### Archived Content

This website is an archive of the Spring 2019 semester of CS 225.

# mp_mazes

Extra credit: Apr 08, 23:59 PM Due: Apr 15, 23:59 PM

## Goals and Overview

In this MP you will:

• Implement the disjoint sets data structure.
• Create a program to generate random mazes.
• Applying a DFS traversal to a maze structure
• Represent a maze and its solution on a PNG.

## Checking Out the Code

From your CS 225 git directory, run the following on EWS:

git fetch release
git merge release/mp_mazes -m "Merging initial mp_mazes files"


If you’re on your own machine, you may need to run:

git fetch release
git merge --allow-unrelated-histories release/mp_mazes -m "Merging initial mp_mazes files"


The mp_mazes directory will contain sample output including all 4 possible 2x2 mazes and one 50x50 maze. We encourage you to test your code by writing your own main.cpp that uses your classes in different ways.

## Assignment Requirements

These are strict requirements that apply to both parts of the MP. Failure to follow these requirements may result in a failing grade on the MP.

• You are required to comment the MP as per the commenting standard described by the Coding Style Policy.
• You must name all files, public functions, public member variables (if any exist), and executables exactly as we specify in this document.
• Your code must produce the exact output that we specify: nothing more, nothing less. Output includes standard and error output and files such as Images.
• Your code must compile on the EWS machines using clang++. Being able to compile on a different machine is not sufficient.
• Your code must be submitted correctly by the due date and time. Late work is not accepted.
• Your code must not have any memory errors or leaks for full credit. ASAN tests will be performed separately from the functionality tests.
• Your public function signatures must match ours exactly for full credit. If using different signatures prevents compilation, you will receive a zero. Tests for const-correctness may be performed separately from the other tests (if applicable).

## Assignment Description

You will be implementing a Disjoint set data structure and then implementing a random maze generator and solver. The assignment is broken up into the two following parts:

• Part 1 — The DisjointSets data structure and the beginning of a story for use later in the semester.
• Part 2 — The SquareMaze random maze generator and solver.

As usual, we recommend implementing, compiling, and testing the functions in Part 1 before starting Part 2. Submission information is provided for each part in the respective sections below.

## Part 1a: The DisjointSets data structure

The DisjointSets class should be declared and defined in dsets.h and dsets.cpp, respectively. Each DisjointSets object will represent a family of disjoint sets, where each element has an integer index. It should be implemented with the optimizations discussed in lecture, as up-trees stored in a single vector of ints. Specifically, use path compression and union-by-size. Each element of the vector represents a node. (Note that this means that the elements in our universe are indexed starting at 0.) A nonnegative number is the index of the parent of the current node; a negative number in a root node is the negative of the set size.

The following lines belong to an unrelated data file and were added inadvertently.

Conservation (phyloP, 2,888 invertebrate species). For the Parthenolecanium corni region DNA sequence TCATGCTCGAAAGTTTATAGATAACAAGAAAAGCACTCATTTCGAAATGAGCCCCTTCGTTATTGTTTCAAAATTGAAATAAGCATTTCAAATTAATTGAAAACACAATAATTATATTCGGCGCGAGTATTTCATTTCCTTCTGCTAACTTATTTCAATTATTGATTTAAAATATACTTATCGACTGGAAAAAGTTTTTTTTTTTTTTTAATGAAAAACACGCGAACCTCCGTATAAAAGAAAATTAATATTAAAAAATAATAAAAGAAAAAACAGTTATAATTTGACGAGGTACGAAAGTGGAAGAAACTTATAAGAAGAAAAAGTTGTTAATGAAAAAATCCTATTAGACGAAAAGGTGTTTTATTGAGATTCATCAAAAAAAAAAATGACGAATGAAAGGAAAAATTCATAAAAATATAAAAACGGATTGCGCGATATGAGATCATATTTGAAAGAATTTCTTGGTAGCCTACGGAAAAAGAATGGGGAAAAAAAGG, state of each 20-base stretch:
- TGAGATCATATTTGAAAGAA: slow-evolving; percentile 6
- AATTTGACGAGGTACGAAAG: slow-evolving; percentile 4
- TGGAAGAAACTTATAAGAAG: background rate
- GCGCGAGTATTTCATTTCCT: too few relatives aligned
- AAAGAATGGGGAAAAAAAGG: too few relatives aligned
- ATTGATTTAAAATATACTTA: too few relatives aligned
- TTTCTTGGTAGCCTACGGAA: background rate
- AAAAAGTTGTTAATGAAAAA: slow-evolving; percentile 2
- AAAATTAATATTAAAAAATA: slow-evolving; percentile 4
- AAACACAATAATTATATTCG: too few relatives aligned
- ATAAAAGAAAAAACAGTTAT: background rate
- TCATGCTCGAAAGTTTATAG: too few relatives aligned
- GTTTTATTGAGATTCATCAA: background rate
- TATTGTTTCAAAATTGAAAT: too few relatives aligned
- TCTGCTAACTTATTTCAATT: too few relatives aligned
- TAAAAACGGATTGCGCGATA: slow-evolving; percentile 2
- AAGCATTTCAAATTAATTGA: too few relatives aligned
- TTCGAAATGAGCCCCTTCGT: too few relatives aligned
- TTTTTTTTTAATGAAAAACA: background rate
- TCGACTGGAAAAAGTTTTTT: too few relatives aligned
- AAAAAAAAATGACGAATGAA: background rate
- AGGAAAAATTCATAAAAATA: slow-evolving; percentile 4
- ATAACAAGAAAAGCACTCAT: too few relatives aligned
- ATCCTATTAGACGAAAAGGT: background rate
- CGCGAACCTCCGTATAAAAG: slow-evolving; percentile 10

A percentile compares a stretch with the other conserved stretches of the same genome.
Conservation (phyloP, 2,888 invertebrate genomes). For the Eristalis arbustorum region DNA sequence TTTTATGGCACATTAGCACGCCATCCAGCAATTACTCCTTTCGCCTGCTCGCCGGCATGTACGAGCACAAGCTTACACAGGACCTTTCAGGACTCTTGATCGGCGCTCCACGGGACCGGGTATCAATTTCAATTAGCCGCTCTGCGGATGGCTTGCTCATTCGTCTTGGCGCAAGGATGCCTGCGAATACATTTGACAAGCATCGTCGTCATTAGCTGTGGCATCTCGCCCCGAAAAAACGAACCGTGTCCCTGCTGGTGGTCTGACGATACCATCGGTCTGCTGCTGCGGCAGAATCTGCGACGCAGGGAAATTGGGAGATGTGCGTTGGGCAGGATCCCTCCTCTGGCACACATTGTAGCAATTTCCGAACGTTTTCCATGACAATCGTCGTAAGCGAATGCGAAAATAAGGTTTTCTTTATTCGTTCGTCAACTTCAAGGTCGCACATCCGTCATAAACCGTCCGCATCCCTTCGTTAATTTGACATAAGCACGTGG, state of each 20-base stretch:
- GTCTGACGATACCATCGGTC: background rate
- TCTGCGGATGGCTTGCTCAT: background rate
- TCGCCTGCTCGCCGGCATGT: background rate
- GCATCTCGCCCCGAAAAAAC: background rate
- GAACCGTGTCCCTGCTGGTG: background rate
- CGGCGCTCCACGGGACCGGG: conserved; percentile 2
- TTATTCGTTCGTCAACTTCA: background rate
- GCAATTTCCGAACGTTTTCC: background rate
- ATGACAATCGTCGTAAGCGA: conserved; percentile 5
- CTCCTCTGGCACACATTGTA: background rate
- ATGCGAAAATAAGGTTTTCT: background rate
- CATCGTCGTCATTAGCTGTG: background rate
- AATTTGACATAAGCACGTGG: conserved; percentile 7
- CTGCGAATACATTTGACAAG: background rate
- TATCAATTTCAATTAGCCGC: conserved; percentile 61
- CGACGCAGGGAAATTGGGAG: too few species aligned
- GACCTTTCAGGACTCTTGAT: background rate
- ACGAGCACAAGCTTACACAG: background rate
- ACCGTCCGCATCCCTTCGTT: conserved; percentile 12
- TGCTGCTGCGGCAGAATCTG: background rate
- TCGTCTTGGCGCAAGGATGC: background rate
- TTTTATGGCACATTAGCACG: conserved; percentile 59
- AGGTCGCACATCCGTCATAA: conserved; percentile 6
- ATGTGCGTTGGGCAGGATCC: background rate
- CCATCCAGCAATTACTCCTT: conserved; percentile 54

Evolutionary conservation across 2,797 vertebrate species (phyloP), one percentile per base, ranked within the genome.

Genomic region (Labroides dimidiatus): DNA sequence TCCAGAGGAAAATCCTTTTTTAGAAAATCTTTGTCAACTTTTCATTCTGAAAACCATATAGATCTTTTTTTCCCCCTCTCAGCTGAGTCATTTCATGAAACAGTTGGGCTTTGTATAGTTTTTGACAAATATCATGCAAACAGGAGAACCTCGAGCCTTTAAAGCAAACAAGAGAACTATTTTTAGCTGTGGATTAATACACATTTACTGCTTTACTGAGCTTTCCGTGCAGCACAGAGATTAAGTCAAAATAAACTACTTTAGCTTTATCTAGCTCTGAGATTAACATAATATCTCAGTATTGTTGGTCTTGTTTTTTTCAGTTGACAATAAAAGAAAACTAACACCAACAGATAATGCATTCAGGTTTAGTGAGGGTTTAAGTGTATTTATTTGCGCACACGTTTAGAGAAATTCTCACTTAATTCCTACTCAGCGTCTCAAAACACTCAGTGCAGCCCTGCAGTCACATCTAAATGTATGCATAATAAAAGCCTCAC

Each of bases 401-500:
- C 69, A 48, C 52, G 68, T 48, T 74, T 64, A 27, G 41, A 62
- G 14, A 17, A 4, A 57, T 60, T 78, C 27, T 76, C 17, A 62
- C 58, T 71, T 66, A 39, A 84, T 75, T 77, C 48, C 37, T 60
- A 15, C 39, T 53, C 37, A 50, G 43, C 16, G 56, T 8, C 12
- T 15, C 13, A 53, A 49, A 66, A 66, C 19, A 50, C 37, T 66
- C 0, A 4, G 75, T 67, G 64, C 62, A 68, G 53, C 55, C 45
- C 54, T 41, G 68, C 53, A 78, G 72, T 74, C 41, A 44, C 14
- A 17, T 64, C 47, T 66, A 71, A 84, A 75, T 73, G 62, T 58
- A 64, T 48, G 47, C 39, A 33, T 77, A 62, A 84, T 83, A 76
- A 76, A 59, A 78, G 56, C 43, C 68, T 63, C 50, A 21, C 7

Note that the default compiler-supplied Big Three will work flawlessly because the only member data is a vector<int> and this vector should initially be empty.

### The addelements function

See the Doxygen for this function.

### The find function

See the Doxygen for this function.

### The setunion function

See the Doxygen for this function.

### The size function

See the Doxygen for this function.

### Testing Part 1a

The following command can be used to compile the DisjointSets test executable:

make testdsets


The following command can be used to run the test executable:

./testdsets


Provided Catch test cases are available as well by running:

make test
./test


An interactive story presents a reader with a narrative and allows her a choice of options to advance the story. For example, the story may read:

Zoey walks into a long hallway, where she sees three doors. The first, a large old oak door, is slightly ajar; the second, a narrow passageway that looks as though it leads into another hallway; and the third, a sterile metal door that is propped open with a large stone. Uncertain which way to travel, she takes a second to consider each choice.

From the above narrative, the reader chooses where Zoey advances next through an interactive choice:

• After a moment, Zoey chooses to travel through the oak door.
• With a bit of fear, Zoey chooses to travel through the narrow passageway.
• Walking to the end of the hallway, Zoey chooses to travel through sterile metal door.

At the core, every interactive story makes a graph. Each vertex is a narrative and each edge is a choice that leads from one narrative to another. In this activity, you will write your own interactive story and construct a graph of your story.

You do not need to do anything with the graph or build any graph algorithms! You will be learning about graphs in CS 225 and this story will be part of a course-wide story-telling project.

### Story Format Specification

Your story must consist of several Markdown (.md) files that has one narrative and any options to move forward in the story. For example, waf-zoey.md is already in your story_data folder:

Zoey walks into a long hallway, where she sees three doors. The first, a large old oak door, is slightly ajar; the second, a narrow passageway that looks as though it leads into another hallway; and the third, a sterile metal door that is propped open with a large stone. Uncertain which way to travel, she takes a second to consider each choice.

# waf-zoey-oak
After a moment, Zoey chooses to travel through the oak door.

# waf-zoey-narrow
With a bit of fear, Zoey chooses to travel through the narrow passageway.

# waf-zoey-metal
Walking to the end of the hallway, Zoey chooses to travel through sterile metal door.


Note the following bits:

• The first section of the file is the narrative.
• Each interactive choice is defined by a line starting with #, followed by the key (filename, without .md) for the next vertex.
• The text for each interactive choice follows the # header line.

### Story Requirement